Question of the week: Do you believe our men and women in uniform should have their congressionally-required pay raise decreased?Posted by Randy | September 05, 2013
Late last Friday afternoon, President Obama sent a letter to Congress stating that he was reducing the pay increase for our nation’s servicemembers to 1%, rather than the 1.8% approved by the House in this year’s annual defense bill.
This letter to Congress came just one day before the Commander-in-Chief announced that he would seek congressional “authorization for the use of force” in Syria.
At a time when we have troops deployed in the Middle East, and the administration has cut billions of dollars from defense and subjected our military to the devastating impacts of sequestration, I believe it is the wrong course of action for the President to reduce pay for members of the military. I will continue working to ensure that our nation’s heroes receive the compensation they deserve and have rightly earned.
Question of the week: Do you believe our men and women in uniform should have their congressionally-required pay raise decreased?
( ) Yes.
( ) No.
( ) I don’t know.
( ) Other (leave your comments below).
Take the Poll here.
Find the results of last week’s InstaPoll here.
Posted by Randy | August 30, 2013
Last year, I met with Veterans Affairs Secretary Eric Shinseki and sent a letter to discuss the current backlog of claims at the Veterans Benefits Administration and Department of Veterans Affairs' (VA) efforts to turn back the avalanche of overdue claims plaguing the VA for the last three years.
On May 23rd of this year, I sent a follow-up letter to Secretary Shinseki requesting an update on the severe claims backlog.
This week, I received a response from the Secretary, noting that progress has been made over the last three months in addressing the backlog, reducing it by 87,000 claims, from the peak of 600,000 in March of 2013. That means that there are still 513,000 veterans’ claims stagnated in red tape. It is unacceptable that there are still over a half a million of our nation’s heroes waiting for the benefits they’ve earned and rightly deserve. Our servicemembers have made extraordinary sacrifices for this country and, while we can never begin to repay them, we have a duty to do our utmost to serve them once they come home.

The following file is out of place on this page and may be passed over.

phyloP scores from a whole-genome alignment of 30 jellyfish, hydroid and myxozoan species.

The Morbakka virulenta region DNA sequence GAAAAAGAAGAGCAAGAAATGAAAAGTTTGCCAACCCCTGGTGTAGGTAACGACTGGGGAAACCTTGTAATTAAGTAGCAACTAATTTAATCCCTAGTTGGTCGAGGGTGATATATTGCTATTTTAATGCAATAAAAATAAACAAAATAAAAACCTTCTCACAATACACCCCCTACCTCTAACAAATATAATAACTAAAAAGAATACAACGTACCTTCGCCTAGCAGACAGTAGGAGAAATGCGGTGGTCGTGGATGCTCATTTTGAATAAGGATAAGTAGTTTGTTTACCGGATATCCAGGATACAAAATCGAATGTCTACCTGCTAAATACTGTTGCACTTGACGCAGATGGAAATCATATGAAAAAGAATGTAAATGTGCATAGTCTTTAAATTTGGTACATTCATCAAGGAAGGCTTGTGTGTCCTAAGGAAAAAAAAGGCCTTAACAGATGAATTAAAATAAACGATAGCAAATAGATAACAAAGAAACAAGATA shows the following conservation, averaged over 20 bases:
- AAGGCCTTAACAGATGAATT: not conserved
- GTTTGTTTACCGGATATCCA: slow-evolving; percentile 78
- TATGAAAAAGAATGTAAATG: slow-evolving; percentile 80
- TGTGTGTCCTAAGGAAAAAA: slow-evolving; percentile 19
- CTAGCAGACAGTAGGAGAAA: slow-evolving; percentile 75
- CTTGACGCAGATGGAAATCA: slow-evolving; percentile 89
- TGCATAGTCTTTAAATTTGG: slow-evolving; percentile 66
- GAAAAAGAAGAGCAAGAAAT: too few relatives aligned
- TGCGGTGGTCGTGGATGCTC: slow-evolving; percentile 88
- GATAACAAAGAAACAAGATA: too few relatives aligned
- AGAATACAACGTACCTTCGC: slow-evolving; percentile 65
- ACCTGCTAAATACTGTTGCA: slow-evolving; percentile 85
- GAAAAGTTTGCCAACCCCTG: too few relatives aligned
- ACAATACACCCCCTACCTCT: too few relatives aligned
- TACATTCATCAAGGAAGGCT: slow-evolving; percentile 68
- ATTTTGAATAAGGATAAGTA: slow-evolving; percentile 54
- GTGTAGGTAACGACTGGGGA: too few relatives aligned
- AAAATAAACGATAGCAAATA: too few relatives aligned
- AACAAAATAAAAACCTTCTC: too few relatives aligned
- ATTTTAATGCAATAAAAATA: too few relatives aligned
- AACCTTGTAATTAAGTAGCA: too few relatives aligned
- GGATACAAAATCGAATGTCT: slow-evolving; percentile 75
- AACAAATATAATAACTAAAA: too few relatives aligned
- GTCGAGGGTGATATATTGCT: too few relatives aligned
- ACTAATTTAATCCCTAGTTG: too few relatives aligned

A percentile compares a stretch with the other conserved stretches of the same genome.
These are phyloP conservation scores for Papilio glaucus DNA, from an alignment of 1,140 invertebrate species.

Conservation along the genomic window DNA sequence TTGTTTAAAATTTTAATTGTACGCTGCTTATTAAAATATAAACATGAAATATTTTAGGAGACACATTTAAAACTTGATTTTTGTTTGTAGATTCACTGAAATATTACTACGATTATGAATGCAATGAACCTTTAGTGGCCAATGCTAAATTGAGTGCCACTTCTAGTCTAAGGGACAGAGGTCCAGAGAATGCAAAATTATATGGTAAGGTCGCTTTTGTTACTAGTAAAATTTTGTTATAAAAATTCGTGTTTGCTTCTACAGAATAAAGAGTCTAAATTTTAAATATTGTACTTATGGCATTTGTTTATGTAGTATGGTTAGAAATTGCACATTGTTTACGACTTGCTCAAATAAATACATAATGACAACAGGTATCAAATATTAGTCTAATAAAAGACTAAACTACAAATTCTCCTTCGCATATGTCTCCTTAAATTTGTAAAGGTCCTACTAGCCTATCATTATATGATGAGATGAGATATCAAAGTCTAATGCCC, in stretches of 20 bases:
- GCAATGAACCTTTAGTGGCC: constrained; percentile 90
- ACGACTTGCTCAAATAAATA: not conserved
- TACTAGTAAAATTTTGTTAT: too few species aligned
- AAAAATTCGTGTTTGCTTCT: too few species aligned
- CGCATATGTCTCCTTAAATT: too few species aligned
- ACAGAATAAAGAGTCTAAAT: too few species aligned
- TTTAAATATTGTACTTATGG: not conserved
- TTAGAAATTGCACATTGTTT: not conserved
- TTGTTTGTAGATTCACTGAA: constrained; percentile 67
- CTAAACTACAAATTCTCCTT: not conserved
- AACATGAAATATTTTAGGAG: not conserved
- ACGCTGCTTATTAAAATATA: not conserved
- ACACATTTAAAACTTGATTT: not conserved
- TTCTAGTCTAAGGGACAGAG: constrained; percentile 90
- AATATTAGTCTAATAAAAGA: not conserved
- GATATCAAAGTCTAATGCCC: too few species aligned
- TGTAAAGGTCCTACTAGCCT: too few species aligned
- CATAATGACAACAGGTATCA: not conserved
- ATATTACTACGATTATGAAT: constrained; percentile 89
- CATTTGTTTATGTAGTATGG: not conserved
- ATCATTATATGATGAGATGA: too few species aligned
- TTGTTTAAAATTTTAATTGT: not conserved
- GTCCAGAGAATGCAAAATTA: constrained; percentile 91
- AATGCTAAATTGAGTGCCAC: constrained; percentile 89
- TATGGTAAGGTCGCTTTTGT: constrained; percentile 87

While approximately 14,000 veterans’ appeals have been pending for over two years, two-thirds of employees at the VA received bonuses totaling roughly $5.5 million at the end of 2011 for “excellent” or “outstanding” performance. Until the claims backlog is eliminated, it is unacceptable for employees to receive bonuses.
Posted by Randy | May 31, 2013
Last week, leading up to Memorial Day, the House passed three measures supporting our nation’s veterans:
I also sent a letter to the Department of Veterans’ Affairs Secretary Shinseki, expressing my continued concern regarding the disability claims backlog. I met with the Secretary last year, and will continue working to ensure that these claims are processed, and veterans are afforded the benefits they deserve.
Posted by Randy | November 08, 2012
As our nation marks Veteran’s Day this Sunday, November 11th, we honor those who have served our country in the line of duty. Our veterans are all around us in Virginia, where the 4th district is home to one of the highest populations of veterans in the nation. I urge you all to pause and spend some time with a soldier, sailor, airman or Marine. Whether still on active duty, the Reserves, or a former military member, these brave men and women have served their country and sacrificed so much for all of us. It is our responsibility to recognize their sacrifice and commitment, preserve the legacy of their service, and pass this on to future generations.
Posted by Randy | June 11, 2012
Today, I called on Secretary of Veterans Affairs Eric K. Shinseki to address the underlying causes of the severe claims backlog plaguing the Veterans Benefits Administration.
Posted by Randy | June 05, 2012
“The eyes of the world are upon you. The hopes and prayers of liberty loving people everywhere march with you.” – General Dwight Eisenhower, D-Day, 1944.
Posted by Randy | February 02, 2012
As you may know, Arlington Cemetery has been under an ongoing investigation regarding burial mismanagement that was revealed in June 2010.
Joint Hearing: Update on Accountability at Arlington National Cemetery
Friday, February 3, 2012
(Note: Timing of the hearing is subject to change if votes are called in the House.)
The Arlington Cemetery burial mismanagement reports continue to be tragic for us as a nation and for the families of the men and women who have selflessly and faithfully served our nation. I’m hopeful that this hearing will prove that the accountability issues are being rightfully addressed.
Posted by Randy | January 10, 2012